I believe that once companies start moving home, then the Economic Development money that state/city governments have had to GIVE to companies to relocate to their area will end. That money will be saved or spent on community projects.
Interesting post, I can agree with most of the points you mention. However, point 3 I don't think is going to happen.
I think the cost of solar in combination with battery storage will never be competitive with regular electricity prices. Look at the cost of the powerwall and household energy usage. I'm from Holland so I'll use Dutch prices and usage statistics.
So, 7000€ for 14kWh of storage with presumably 500 charging cycles, that makes 1€ per kWh, which is a quite high price. Regular electricity costs 0.20€ per kWh.
Further, you'd like to be energy independent with solar and batteries. However, a Dutch household on average uses 3300kWh per year, which is around 10kWh a day. That means that one Powerwall can only provide energy for only a day and a half... So, 2 days or more without sun and you're in trouble..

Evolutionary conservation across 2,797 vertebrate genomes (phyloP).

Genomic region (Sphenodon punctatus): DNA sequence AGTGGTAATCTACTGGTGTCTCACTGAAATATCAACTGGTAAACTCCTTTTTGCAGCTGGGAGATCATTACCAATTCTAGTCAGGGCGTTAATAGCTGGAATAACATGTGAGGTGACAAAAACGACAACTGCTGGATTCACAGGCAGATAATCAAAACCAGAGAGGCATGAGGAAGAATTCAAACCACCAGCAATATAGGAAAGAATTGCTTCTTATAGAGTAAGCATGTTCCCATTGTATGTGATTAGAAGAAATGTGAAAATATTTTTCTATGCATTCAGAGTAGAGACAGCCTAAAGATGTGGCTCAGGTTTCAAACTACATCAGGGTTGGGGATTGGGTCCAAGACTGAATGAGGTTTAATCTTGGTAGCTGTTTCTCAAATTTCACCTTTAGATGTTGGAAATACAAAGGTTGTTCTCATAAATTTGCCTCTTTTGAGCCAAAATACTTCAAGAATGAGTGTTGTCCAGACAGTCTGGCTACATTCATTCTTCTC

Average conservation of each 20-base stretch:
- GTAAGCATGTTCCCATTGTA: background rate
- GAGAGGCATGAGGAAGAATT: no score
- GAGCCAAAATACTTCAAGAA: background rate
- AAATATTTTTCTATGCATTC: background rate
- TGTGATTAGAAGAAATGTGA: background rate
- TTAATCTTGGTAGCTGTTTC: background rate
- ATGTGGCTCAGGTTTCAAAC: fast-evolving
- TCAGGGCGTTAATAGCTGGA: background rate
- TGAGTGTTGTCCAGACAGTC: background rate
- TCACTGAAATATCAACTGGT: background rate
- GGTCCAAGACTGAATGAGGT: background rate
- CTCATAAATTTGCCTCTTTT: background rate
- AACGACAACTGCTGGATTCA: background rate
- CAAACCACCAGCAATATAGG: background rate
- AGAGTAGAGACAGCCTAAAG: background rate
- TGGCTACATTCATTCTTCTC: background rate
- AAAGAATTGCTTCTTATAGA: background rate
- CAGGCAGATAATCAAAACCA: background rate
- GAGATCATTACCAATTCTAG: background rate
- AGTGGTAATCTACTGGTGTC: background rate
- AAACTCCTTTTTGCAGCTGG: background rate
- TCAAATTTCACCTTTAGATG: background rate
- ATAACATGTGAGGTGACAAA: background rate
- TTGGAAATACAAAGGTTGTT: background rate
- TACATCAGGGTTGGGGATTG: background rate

And then this is not all our energy usage. Here we use an additional 1500m3 of gas for heating and cooking. You can convert is to kWh by multiplying by 10, I found, so that's an additional 15000kWh! And then we haven't even talked about transportation...
I understand the ideal of energy independence, but here is just too much of wishful thinking going on.
I think, in fact, people do like oil just because it's cheap and powerful. It's the best we have, whether you like it or not.
Steam rises from my little glass teapot. It's the fifth brewing of the Tung Ting Oolong, so it's a little bit weak even though the color is still a clear gold. Employees of the tea shop are in front of me, an older couple across the way, and a single girl behind me. In the other room are more groups. The chatter rises above the music, but I can't understand any of it because it's all in Hungarian.